Of course the main point I was seeking to make is that Protestants continually go from condemning a thing one moment to embracing it wholly the next, thus demonstration that their alledged "Scriptural foundation" for everything they believe is not quite as solid as they suppose. This would seem to be a real concern, but nobody's memory is long enough to appreciate it.

At 5/02/2006 8:12 PM , Blogger fixer30 said...

Actually Ere, the memorials of faithful beleivers past do not trouble me at all, I draw strength in my Faith over there tribulations.

The Scripture draws lines, bright and clear lines, to venerate a piece of wood shaped into the form of a Saint crosses one of those lines.

There is no life in a statue, there is no life in a "venerated icon", there is life and life abundantly in Jesus the Christ.

For a example when Westminster Abby was remodeld(sp), they had to take away 5 cart loads full of the "pieces of the Cross"

Sorry Fr. Michael, I did not mean to be contentious on your blog.

At 5/02/2006 9:31 PM , Blogger Fr. Michael Reagan said...

No problem, Fix, we welcome all comments here except the nasty ones, which I delete.

Still, you leave me perplexed over your "fix"ation on statues. Who said anything about statues? I mentioned icons, but those are neither the graven images condemned by the 2nd Commandment, nor statues. It is not the general practice of Orthodoxy to use statues. If you would visit one of our churches, you would see this.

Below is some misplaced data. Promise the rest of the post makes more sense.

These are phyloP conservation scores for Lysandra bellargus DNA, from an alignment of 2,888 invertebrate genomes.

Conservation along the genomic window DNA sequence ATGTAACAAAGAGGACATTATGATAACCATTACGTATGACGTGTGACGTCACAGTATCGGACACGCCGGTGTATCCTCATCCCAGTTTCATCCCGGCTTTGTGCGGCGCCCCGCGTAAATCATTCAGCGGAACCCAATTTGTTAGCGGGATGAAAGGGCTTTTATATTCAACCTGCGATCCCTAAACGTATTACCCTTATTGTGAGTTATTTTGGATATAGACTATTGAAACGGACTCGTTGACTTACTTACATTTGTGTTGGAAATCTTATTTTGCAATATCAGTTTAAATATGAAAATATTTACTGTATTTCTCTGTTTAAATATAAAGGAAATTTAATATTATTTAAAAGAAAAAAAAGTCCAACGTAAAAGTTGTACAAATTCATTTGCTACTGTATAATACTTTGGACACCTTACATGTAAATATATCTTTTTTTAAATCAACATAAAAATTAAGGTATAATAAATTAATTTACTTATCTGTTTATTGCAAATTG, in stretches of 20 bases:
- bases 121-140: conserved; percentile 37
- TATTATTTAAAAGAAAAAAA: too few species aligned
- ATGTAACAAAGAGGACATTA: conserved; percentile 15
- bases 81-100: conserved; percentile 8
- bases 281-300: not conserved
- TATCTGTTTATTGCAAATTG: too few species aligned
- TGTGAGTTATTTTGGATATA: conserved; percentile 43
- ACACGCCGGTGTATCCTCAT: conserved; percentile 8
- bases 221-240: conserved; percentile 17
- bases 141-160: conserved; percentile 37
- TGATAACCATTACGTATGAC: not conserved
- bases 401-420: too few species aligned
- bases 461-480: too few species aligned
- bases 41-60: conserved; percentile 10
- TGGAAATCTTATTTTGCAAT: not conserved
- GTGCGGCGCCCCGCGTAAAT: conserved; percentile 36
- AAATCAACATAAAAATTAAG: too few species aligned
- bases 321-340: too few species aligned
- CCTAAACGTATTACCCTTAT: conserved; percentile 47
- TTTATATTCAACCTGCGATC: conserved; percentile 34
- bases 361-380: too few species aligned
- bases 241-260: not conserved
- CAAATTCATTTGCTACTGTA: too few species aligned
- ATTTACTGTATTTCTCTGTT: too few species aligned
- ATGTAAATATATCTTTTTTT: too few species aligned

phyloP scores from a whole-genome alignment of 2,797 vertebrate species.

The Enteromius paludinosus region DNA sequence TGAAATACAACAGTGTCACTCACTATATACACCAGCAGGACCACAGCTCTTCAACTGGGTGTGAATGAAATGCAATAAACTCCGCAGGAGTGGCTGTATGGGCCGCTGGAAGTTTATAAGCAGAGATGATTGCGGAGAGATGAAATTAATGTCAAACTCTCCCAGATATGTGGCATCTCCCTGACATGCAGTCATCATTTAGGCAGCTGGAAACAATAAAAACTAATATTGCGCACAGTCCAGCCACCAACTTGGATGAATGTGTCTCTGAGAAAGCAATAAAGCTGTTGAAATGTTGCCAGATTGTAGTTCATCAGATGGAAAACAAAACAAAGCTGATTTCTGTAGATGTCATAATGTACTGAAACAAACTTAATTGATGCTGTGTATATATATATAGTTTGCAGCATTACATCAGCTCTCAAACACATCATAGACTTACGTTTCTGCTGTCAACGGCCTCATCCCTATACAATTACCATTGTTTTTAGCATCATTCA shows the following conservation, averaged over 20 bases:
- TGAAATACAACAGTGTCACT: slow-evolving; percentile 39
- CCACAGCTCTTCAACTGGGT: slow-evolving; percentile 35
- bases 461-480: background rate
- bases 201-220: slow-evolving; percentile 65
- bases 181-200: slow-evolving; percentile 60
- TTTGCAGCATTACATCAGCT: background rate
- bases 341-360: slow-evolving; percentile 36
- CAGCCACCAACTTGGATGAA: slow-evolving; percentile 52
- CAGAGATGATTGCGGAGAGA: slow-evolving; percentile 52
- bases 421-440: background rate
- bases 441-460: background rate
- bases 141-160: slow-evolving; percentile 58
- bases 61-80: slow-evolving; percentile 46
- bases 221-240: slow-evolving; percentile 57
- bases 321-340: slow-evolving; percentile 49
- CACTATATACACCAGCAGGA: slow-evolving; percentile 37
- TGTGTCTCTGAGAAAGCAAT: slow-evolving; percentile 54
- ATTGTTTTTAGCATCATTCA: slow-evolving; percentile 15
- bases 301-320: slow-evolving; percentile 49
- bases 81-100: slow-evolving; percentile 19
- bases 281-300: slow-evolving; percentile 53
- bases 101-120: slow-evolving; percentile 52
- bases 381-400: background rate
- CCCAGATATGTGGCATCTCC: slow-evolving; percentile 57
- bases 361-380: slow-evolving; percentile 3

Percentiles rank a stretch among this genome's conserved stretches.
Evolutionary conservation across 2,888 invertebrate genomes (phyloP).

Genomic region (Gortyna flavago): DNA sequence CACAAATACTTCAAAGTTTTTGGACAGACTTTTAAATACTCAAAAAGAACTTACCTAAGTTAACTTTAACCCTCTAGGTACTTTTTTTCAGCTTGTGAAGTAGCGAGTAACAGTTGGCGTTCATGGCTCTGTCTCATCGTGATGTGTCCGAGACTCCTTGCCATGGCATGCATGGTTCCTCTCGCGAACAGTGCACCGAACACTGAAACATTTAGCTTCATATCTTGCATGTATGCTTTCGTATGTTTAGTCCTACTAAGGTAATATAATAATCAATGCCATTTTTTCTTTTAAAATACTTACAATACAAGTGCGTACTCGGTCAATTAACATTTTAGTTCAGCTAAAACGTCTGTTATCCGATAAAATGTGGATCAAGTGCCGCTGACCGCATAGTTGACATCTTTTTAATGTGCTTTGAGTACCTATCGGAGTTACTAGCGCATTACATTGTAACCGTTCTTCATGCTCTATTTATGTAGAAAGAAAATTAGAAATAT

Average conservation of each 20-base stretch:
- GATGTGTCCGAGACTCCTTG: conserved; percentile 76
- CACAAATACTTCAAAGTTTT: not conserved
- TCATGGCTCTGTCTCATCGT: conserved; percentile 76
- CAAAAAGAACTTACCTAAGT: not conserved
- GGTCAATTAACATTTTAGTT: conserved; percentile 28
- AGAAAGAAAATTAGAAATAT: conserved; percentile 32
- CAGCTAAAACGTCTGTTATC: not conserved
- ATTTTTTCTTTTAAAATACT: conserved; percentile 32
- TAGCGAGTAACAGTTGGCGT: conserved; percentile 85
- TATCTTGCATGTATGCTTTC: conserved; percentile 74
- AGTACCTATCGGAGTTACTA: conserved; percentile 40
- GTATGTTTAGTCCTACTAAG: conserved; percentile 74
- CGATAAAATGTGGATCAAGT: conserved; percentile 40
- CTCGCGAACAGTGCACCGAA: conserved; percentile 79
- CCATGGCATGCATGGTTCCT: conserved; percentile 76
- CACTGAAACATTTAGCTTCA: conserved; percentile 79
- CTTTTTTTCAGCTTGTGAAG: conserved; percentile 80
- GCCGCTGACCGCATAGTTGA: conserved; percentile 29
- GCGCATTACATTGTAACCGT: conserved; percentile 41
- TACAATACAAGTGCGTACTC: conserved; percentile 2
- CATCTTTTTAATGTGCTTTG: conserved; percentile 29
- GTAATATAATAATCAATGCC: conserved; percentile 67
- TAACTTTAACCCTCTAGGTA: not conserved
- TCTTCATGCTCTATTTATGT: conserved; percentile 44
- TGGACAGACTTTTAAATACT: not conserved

I think you must be confusing us with the Roman Catholics

At 5/02/2006 10:08 PM , Blogger fixer30 said...

Ere, you did mention in your "Gnostic Protestant post" the veneration of Icons of the Saints and how Protestants refused to do that.

Be consistent Ere A interesting story /anecdote

When Billy Graham partook in a revival in Atlanta he had occasion to speak with Martin Luther King and the conversation went like this

"Why am I not seeing more black folks at my Crusades?"
MLK replied "You are not where they are are"

To which MLK replied

"Billy, I am going to stay out on the streets, I am going to die on these streets. but you you stay inside the convention center because in there you can do some things that I cannot do, on the outside I can do some things that you cannot do, it doesn't matter, because we have different means but the same goal..."

At 5/03/2006 8:47 AM , Blogger Fr. Michael Reagan said...

Jesus once taught His disciples that “whoever is not against us is on our side” (Mark 9:40). This remains one of the most difficult concepts for Christians to embrace, that people of different traditions and practices can still be Christian and love and serve God. Good point, Fix.